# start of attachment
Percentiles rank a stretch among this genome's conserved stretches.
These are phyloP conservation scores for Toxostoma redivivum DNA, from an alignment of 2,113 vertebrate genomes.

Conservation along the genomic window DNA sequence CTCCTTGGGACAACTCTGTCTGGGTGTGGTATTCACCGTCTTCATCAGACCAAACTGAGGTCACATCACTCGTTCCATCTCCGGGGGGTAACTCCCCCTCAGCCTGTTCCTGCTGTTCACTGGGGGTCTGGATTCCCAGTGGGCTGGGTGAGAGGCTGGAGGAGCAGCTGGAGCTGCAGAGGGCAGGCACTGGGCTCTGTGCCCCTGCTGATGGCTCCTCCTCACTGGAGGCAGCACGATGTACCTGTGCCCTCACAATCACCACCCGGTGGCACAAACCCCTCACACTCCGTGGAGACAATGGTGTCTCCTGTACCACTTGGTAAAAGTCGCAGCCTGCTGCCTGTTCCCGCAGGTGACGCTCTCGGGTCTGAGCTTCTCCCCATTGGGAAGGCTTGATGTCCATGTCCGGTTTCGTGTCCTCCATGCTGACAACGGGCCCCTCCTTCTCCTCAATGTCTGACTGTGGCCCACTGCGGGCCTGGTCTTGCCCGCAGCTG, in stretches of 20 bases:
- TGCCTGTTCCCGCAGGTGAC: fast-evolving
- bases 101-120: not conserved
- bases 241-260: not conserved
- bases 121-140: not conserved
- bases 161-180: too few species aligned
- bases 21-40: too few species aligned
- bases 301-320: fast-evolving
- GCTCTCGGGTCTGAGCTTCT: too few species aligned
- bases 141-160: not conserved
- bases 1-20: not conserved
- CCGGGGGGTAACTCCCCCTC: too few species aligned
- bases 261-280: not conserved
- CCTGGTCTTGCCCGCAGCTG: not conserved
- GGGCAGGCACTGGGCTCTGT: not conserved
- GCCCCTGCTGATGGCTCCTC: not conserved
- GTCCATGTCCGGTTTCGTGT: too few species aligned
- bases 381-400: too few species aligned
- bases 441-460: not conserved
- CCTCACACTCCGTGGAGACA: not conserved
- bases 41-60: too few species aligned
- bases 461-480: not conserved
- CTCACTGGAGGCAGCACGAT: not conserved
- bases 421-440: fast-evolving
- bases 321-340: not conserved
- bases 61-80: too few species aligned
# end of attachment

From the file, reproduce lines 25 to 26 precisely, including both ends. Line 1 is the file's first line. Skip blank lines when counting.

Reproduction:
- CTCACTGGAGGCAGCACGAT: not conserved
- bases 421-440: fast-evolving